The PCI Express and PCI slot arrangements are designed with multiple graphics card operation in mind, but this layout will mean the loss of a PCI slot if dual slot video cards are utilized. Like the original nForce4 SLI boards, this board requires the use of a paddle card to enable dual video cards. The C55 SPP is cooled by a large passive heatsink that worked fine up until we started overclocking above the 450FSB range, at which point it required an increase in voltage to 1.393V. We suggest a case with good airflow in it for this reason and the fact that the nF430 MCP is not cooled. We do not understand ASUS' decision to not cool the MCP unit with at least a small passive heatsink as this chipset tends to run hot during overclocking. Speaking of the nF430 MCP, it features four SATA 3Gb/s ports and two UltraATA 133 IDE ports that support up to four drives. This board offers a very good balance of SATA and PATA drive capability, and many users will welcome the return of dual IDE ports.

The audio subsystem is based on the Realtek ALC883 and offers 6-channel output. Realtek has had troubles recently with EAX 2.0 support but we did notice a slight improvement in the 1.51 driver set. However, the ADI 1988B HD audio codec that ASUS utilizes in their upper level boards still offers significantly better EAX audio quality in games than the Realtek HD codecs. ASUS includes the excellent VIA VT6308 IEEE 1394 controller along with the Marvell 88E1116 PHY for Gigabit Ethernet capability.

Index Test Setup and Overclocking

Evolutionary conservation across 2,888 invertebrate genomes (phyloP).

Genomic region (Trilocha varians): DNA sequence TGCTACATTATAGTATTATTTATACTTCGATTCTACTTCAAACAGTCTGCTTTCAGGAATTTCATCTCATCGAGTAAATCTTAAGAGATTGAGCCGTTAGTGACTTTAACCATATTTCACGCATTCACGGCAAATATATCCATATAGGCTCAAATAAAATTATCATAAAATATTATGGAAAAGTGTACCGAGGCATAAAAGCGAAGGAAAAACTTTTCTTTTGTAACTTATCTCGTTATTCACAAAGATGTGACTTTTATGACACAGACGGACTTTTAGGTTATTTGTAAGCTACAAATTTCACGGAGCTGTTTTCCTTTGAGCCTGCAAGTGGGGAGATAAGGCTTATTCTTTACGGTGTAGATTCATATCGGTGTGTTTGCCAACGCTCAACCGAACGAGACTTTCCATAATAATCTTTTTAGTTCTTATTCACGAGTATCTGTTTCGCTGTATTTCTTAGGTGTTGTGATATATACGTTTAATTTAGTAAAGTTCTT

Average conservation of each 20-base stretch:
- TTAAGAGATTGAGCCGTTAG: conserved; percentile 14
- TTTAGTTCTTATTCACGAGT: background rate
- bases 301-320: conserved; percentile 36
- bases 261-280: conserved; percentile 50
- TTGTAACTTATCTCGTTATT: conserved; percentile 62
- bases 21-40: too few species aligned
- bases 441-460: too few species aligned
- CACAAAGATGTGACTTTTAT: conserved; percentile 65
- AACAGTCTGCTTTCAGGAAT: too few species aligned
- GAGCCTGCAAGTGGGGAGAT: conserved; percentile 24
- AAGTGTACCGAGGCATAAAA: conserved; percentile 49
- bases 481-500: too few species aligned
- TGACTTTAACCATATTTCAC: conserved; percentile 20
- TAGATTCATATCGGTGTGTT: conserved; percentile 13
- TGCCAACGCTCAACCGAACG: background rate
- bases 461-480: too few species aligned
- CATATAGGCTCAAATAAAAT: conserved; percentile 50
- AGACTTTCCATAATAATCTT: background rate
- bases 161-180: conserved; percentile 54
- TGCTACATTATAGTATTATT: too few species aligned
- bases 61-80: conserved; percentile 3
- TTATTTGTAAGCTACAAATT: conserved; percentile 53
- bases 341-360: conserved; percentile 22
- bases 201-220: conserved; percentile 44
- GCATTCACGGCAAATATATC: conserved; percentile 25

View All Comments

  • yyrkoon - Friday, December 22, 2006 - link

    Yeah, feature wise, its not too bad, too bad Asus has long ruined their reputation with me over the years. Would be just my luck, if I bought this, would make my 7th (in a row) Asus board that was bad out of the box . . . Reply
  • tayhimself - Saturday, December 23, 2006 - link

    That suggests that you are the problem, not Asus. Reply
  • yyrkoon - Sunday, December 24, 2006 - link

    Might it also suggest that I've been building systems since the 80's, and still don't know what I'm doing ? You, and I both can make random assumptions about each other all day long, but it wont make anything change the fact that each board WAS dead. Period. Reply
  • LoneWolf15 - Tuesday, December 26, 2006 - link

    Personally, I think you have just offended the Great Spirits of Technology in some way. ;) Reply
  • cryptonomicon - Friday, December 22, 2006 - link

    I like how this board has two firewire ports yet the pricing on the board is still close to the 965 based boards, which don't have them. Reply
  • rallyhard - Friday, December 22, 2006 - link

    Thanks for the great article!

    (One thing I noticed...Page 5, CoH SLI Test...shouldn't that be the P5N-E with the 8800GTX SLI on top in the bar graph?)
  • JarredWalton - Friday, December 22, 2006 - link

    Corrected, thanks, although hopefully it was clear that was SLI. :) Reply